Chu-sung, the capital and seat of government, a few miles from Port Pelto, has a black lava wall 25 ft. high, with three gates and towers; an imposing audience-hall in Chinese style; and a great bell tower, with a fine bronze bell, sounded to drive off “ evil dragons.” Its population is estimated at 16,000. The governor has a hereditary army for coercive purposes. The uniform is a complete suit of mail, with a helmet, from which leather curtains fall over the shoulders. The weapons are equally antique.

There are no good harbours, and the only anchorage for large vessels is Tai-chung, or Yung-su, at the east end, with 9 to 13 fathoms of water. Pelto has ancient breakwaters for the protection of small boats, erected, as many believe, by the Mongol conqueror, Kublai Khan, who in 1273 built on Quelpart one hundred ships for the invasion of Japan.


QUENSTEDT, FRIEDRICH AUGUST VON (1809–1889), German geologist and palaeontologist, was born at Eisleben in Saxony on the 9th of July 1809. He was educated at Berlin, and after having acted as assistant in the mineralogical museum he was appointed professor of rnineralogy and geognosy in the university of Ttibingen in 1837, a post which he occupied until his death. His earlier work related chiefly to crystallography and mineralogy, on which subjects he published text-books that were widely used. He became distinguished for his researches on palaeontology, and especially for those on the fossils of the Jurassic system. The museum at Tübingen owed its establishment to his exertions. He died at Tübingen on the 21st of December 1889.

His chief publications were: Method der Krystallographie (1840); Das Flözgebirge Württembergs (1843); Petrefactenkunde Deutschlands (7 vols. and atlases, 1846–84); Die Cephalopoden (1846–49); Handbuch der Petrefactenkunde (2 vols., 1852, 3rd ed. 1882–85); Der Jura (2 vols., 1858); Handbuch der Mineralogie (1855, 3rd ed. 1877); Die Ammoniten des Schwäbischen Jura (1883–84). Obituary by W. T. Blanford, Quart. Journ. Geol. Soc. vol. xlvi., 1890.


QUENTAL, ANTHERO DE (1842-1891), Portuguese poet, was born on the island of St Michael, in the Azores, on the 18th of April 1842. He studied at the university of Coimbra, and soon distinguished himself by unusual talent, as well as turbulence and eccentricity. He began to write poetry at an early age, chiefly, though not entirely, devoting himself to the sonnet. After the publication of one volume of verse, he entered with great warmth into the revolt of the young men which dethroned Castilho, the chief living poet of the elder generation, from his place as dictator over modern Portuguese literature. He then travelled, engaged on his return in political and socialistic agitations, and found his way through a series of disappointments to the mild pessimism, a kind of Western Buddhism, which animates his latest poetical productions. His melancholy was increased by a spinal disease, which after several years of retirement from the world, eventually drove him to suicide in his native island, on the 11th of September 1891. Anthero stands at the head of modern Portuguese poetry after Joao de Deus. His principal defect is monotony—his own self is his solitary theme, and he seldom attempts any other form of composition than the Sonnet. On the other hand, few poets who have chiefly devoted themselves to this form have produced so large a proportion of really exquisite work. The comparatively few pieces in which he either forgets his doubts and inward conflicts, or succeeds in giving them an objective form, are among the most beautiful in any literature. The purely introspective sonnets are less attractive, but equally finely wrought, interesting as psychological studies, and impressive from their sincerity. His mental attitude is well described by himself as “ the effect of Germanism on the unprepared mind of a Southerner.” He had learned much, and half-learned more, which he was unable to assimilate, and his mind became a chaos of conflicting ideas, settling down into a condition of gloomy negation, save for the one conviction of the vanity of existence, which ultimately destroyed him. A healthy participation in public affairs might have saved him, but he seemed incapable of entering upon any course that did not lead to delusion and disappointment. The great popularity acquired, notwithstanding, by poetry so metaphysical and egotistic is a testimony to the artistic instinct of the Portuguese.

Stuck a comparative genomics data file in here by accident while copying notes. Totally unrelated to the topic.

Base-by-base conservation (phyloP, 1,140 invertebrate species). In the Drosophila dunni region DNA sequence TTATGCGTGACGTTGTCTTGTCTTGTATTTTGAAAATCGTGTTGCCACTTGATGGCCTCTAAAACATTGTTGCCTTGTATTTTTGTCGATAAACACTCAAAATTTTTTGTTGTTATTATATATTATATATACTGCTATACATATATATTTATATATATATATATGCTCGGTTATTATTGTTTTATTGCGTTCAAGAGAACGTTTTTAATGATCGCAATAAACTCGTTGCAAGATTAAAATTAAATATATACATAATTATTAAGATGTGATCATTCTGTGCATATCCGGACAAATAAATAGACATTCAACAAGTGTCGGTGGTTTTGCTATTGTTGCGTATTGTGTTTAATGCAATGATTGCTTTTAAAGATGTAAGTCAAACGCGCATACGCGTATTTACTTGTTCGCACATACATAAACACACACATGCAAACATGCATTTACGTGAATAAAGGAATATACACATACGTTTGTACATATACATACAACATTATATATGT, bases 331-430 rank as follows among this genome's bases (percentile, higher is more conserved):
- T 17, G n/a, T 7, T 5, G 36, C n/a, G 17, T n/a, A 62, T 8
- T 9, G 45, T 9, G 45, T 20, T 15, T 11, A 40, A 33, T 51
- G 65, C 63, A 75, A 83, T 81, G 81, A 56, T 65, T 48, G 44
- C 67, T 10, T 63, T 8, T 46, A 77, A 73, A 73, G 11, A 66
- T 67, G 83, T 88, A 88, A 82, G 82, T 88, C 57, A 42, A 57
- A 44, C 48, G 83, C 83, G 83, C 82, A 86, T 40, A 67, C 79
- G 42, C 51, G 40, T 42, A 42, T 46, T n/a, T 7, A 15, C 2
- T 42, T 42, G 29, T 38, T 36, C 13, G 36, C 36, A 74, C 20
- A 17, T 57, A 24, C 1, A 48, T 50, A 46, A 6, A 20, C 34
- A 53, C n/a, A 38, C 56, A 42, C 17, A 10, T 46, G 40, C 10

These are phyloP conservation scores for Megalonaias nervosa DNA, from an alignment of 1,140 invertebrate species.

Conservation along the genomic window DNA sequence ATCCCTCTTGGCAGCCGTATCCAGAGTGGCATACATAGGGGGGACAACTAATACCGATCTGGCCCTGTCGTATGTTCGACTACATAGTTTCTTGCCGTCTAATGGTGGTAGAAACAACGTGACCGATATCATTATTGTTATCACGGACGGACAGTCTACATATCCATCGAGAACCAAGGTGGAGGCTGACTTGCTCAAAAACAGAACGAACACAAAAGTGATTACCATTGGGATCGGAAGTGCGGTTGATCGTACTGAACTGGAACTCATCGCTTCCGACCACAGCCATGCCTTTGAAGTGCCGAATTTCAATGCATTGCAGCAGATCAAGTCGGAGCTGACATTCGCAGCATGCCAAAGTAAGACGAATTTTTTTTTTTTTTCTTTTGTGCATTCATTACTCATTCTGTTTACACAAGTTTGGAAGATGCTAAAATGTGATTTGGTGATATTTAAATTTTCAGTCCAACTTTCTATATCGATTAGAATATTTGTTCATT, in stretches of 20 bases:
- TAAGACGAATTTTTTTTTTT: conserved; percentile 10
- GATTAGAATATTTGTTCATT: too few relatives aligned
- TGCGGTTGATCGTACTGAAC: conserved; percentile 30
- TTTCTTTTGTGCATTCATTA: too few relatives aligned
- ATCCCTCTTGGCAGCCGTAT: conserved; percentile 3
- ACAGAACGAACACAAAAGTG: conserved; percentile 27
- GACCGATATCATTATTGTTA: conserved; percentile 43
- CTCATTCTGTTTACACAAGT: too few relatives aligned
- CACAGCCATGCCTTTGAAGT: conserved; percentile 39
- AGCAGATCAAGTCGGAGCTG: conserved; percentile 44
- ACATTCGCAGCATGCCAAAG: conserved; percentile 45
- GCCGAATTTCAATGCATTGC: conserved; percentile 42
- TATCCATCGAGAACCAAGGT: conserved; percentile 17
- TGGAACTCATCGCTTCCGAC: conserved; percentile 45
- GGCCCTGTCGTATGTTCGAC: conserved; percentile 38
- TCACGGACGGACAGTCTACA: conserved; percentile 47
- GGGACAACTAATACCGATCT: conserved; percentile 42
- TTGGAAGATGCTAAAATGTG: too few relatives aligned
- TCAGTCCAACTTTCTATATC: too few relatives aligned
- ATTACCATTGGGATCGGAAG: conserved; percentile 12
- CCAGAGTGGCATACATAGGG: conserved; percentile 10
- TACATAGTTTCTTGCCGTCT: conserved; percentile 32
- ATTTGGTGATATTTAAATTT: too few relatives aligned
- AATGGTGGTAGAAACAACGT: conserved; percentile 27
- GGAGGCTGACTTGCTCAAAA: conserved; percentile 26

As a prose writer Quental displayed high talents, though he